on the road

the gadlfy in...

new mexico

gadfly homepage on the road home notes on places last contact: 8/2009 first contact: 8/2/2005

NM Trip Stats (6/10):


Counties visited: 14

Best county:  Taos Co.

Last visited: 8/2007

Town visited most: Taos

Places slept in: Carson NF (tent), Cibola NF (tent), Storrie Lk SP (tent), Las Vegas

Most impressive town: Chimayo

Least impressive town: Santa Rosa

Biggest town: Santa Fe

Most scenic area: High Road to Taos

Most scenic spot: Taos Pueblo

Highest Elevation:

Three words: colorful, sacred, Spanish

State Animal: road runner

Tourist Trap: Taos

Unique Food: Pueblo fry bread

Road Trips: Cowboy Trip (8/2005)


Neighboring States: TX, CO, AZ, OK, CHI, SON


Future Plans: I would like to see the space between Santa Fe and Juarez and the many natural curiosities of a landscape where deserts meet forests and mountains.


Monuments: In Taos Kit Carson is a notable figure with more than a couple monuments, but the pueblos and missions all along the Rio Grande are the heart and soul of the area. Many Catholic missions and old churches dot the landscape and safeguard 400 years of history. Because of that I am officially making the Catholic Church a hero of New Mexico. Santa Fe raises up its artists, most especially, the one and only painter of Southwestern landscapes, Georgie O'Keeffe.


First Contact: I first met New Mexico after racing down the San Luis Valley along NM-522 near Costilla. New Mexico would be the southernmost point of the most long-ranging road trip to that date from Chicago to the Black Hills and south along the front range of the Rockies. We immediately drove down to Taos and spent the night in the Sangre de Cristo mountain range in the Carson National Forest. The area was dry rangeland, nearing desert where I crossed the border and became more forested as I went east and up the ridges.

Taos Co. (8/2005)

Taos. A tourist town (mainly for well-to-do skiers in the winter.) The main drag can bring about pretty big traffic jams. The center plaza is filled with touristy shops. Almost all the buildings, even the Wendy's, is covered with adobe. The road leading into the woods that cover the Sangre de Cristos houses Kit Carson's former headquarters.  Taos Pueblo. An intact and ancient Native town is quite a site where history is absolutely alive. The backdrop of the Sangre de Cristos is incredible. It's tiny San Geronimo Church is a tribute to Native Catholicism. As long as a visitor respects it as a foreign nation and as someone else's home, they will not be disappointed.  Carson NF. Slept here in a skeezy little moutainside campsite along US-64. Heard coyotes in the night. Las Trampas. Home of a Spanish church dating back to the 18th century. Chimayo. Wanted to see the town of Fernando Ortega and the home of the Ortega weavers. (The Ortega family runs two stores in town.) It is no wonder that an inspired singer comes from such an inspiring and spiritual place. The holy sanctuary sout of town is the focus of pilgrims for the healing powers of the red dirt and mountain water. Along with the stations at St. Donatus, IA, a place where I felt the presence of God more strongly. Here's the Roadside America website about it. Costilla. Questa. San Cristobal. Arroyo Hondo. Penasco. Chamisal. Ojo Sarco. Truchas.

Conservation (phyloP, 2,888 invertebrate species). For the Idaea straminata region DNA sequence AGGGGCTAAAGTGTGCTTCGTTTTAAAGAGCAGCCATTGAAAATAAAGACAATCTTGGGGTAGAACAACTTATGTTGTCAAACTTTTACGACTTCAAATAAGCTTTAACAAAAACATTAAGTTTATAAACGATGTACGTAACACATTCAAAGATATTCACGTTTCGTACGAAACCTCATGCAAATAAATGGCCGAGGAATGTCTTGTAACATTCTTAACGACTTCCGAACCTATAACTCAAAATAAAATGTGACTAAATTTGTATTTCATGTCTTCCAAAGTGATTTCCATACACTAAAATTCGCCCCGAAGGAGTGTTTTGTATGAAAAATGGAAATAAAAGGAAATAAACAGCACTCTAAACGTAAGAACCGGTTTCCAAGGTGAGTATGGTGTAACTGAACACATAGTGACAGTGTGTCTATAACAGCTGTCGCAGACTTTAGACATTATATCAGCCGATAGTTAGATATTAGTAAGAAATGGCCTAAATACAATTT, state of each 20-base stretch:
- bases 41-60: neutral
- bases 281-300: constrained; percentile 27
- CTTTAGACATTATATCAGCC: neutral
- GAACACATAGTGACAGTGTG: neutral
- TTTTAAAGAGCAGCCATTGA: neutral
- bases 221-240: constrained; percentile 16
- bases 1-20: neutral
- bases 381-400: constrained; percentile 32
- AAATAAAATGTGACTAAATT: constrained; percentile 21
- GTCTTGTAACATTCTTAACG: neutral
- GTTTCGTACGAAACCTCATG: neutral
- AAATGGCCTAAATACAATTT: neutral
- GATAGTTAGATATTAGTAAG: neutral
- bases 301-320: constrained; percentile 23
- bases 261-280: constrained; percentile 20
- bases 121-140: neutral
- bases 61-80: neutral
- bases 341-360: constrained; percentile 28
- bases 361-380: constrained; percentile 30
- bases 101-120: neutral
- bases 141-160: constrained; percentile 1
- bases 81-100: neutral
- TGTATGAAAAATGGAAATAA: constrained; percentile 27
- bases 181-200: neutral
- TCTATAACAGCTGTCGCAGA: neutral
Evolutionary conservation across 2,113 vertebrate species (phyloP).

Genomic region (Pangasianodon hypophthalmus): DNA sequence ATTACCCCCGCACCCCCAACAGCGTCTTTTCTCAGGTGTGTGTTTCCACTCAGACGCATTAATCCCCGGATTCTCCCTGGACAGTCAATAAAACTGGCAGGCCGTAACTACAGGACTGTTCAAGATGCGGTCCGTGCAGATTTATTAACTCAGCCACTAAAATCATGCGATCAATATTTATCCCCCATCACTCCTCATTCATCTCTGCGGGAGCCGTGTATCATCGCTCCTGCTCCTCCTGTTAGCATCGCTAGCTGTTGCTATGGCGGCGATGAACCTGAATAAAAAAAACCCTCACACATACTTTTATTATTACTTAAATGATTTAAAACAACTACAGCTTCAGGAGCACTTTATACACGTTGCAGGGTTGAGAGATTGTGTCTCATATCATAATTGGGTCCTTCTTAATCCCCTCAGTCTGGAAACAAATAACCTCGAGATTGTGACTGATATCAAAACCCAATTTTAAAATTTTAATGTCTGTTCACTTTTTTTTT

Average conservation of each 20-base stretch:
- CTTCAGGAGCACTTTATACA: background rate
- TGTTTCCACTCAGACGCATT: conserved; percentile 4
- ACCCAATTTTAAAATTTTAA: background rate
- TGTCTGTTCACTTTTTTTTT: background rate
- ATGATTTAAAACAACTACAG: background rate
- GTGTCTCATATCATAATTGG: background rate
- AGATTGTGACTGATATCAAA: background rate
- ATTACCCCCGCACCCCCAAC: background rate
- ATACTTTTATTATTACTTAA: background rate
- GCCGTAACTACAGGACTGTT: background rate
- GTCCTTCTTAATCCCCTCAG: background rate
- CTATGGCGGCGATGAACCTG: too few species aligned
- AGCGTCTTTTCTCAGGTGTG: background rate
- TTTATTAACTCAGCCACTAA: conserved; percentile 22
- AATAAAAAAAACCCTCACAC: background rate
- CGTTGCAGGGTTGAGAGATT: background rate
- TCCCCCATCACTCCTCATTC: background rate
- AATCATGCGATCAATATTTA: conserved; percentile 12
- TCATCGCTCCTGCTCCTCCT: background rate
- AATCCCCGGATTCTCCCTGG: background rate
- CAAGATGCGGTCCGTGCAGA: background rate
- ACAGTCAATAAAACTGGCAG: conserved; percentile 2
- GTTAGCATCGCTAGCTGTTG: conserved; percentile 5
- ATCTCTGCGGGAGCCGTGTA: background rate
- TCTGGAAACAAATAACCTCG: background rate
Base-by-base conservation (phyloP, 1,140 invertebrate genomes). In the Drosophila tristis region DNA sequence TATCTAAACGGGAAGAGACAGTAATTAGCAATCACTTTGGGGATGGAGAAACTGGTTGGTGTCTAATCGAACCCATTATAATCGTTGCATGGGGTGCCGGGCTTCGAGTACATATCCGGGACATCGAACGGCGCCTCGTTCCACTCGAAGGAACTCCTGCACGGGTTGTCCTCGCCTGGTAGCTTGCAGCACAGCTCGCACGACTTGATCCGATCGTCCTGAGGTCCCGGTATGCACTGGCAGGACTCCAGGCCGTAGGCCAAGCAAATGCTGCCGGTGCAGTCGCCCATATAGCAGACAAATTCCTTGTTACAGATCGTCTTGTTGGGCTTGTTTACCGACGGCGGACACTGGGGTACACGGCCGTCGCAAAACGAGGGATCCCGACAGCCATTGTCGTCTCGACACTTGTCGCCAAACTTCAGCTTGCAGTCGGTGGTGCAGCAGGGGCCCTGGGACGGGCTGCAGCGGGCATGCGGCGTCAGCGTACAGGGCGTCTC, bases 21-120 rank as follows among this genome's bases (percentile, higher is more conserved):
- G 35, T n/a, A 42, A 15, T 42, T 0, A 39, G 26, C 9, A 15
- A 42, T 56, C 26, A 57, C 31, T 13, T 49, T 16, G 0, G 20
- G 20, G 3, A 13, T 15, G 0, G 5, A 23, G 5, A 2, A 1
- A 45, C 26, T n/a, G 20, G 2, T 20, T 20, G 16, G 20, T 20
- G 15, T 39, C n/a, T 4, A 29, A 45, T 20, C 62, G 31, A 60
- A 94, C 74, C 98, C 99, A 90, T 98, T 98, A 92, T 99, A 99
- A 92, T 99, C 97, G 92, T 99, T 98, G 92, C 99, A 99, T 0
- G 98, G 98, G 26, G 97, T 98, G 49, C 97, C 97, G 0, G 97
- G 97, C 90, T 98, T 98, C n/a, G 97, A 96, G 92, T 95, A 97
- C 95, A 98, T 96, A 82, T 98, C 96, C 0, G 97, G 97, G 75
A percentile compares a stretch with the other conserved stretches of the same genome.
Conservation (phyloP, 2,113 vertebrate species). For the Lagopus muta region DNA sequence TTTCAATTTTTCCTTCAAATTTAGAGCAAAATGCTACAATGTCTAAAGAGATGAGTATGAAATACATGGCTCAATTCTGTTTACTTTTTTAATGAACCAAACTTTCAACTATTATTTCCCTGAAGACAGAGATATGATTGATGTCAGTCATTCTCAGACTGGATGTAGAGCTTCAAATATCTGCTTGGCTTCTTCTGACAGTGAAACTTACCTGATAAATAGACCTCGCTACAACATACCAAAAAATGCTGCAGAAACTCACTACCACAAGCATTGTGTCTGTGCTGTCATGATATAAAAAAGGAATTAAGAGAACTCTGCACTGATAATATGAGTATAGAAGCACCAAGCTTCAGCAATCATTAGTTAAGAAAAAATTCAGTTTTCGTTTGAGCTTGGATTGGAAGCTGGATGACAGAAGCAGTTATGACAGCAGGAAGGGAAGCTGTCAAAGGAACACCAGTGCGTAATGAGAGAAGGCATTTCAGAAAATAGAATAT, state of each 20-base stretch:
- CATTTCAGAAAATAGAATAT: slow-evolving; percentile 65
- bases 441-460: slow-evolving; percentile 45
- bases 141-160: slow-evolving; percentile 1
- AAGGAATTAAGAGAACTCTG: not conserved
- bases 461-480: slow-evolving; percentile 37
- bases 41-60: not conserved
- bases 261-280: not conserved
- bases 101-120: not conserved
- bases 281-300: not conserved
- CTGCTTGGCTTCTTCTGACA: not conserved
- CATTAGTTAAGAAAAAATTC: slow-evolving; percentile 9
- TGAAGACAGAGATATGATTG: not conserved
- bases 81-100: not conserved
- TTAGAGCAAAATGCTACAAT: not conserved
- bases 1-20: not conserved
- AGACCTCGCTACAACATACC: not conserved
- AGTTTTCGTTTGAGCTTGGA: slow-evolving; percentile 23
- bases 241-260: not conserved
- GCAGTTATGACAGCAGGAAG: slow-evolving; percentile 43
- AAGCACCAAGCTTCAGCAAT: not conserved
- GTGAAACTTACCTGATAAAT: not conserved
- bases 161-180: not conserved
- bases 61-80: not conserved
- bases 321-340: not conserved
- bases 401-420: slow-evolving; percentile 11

Santa Fe Co. (8/2005)

Nambe. The prairie dries to a more desert-like appearance near here. Santa Fe. An artist's town and the state capital. Visited the Georgia O'Keeffe Museum and was impressed, but the collection was not as interesting as the one I saw in Milwaukee. Several art museums and galleries fill the streets near the old Palace of the Governors. Several natives sat in a line in the shade of the Palace selling turquoise jewelry. The plaza affords great views of the city. The cathedral's Spanish influence and carved doors make it a can't miss. I love this city and it's worth many more visits and not just because cowboy hats are not such a curiosity as they are in the Midwest.

San Miguel Co. (8/2005)

Pecos. South of the town is the creepiest place I may have ever been. The ruins of an old Spanish mission and pueblo sit at the site of a formerly great trading point for natives.It is lonely. The wind whistles a little through the dried grass and the cacti. The ground cracks under each step. I entered a kiva here and felt too many ghosts as I descended to go all the way down. Villanueva. The desert is more classic in the hills south of here. Ribera. El Pueblo. Dogs running across the road and barking at the car. It looks more like Mexico here than the U.S.

Torrance Co. (8/2005)

Flying C Ranch. What a welcome site was this truck stop (not on the map) after driving through the desert hills along NM-3.

Guadalupe Co. (8/2005)

Santa Rosa. Truck stop town in the middle of dry prairie and flat range. Southern accents are heard here.

.Quay Co. (8/2005)

Drove through this rangeland on the way from Santa Fe to Amarillo. Tucumcari. No Clint Eastwood here.

Los Alamos Co. (8/2009)

Los Alamos. Coming Soon.

Sandoval Co. (8/2009)

Bandalier NM. Coming Soon.



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Taos Pueblo sits along a small brook that runs down the west slope of te Sangre de Cristo Range.  (2005)

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A cactus along the walls near the mission ruins at Pecos. (2005)

The tent is sitting lonesome on the hard ground near the shores of Storrie Lake near Las Vegas. (2007)

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Pilgrims from all over come to the holy ground of the Chimayo Sanctuary with the hope that their physical burdens can be left at the gates. (2005)


all photos (c) 2005-07 by J. Bezold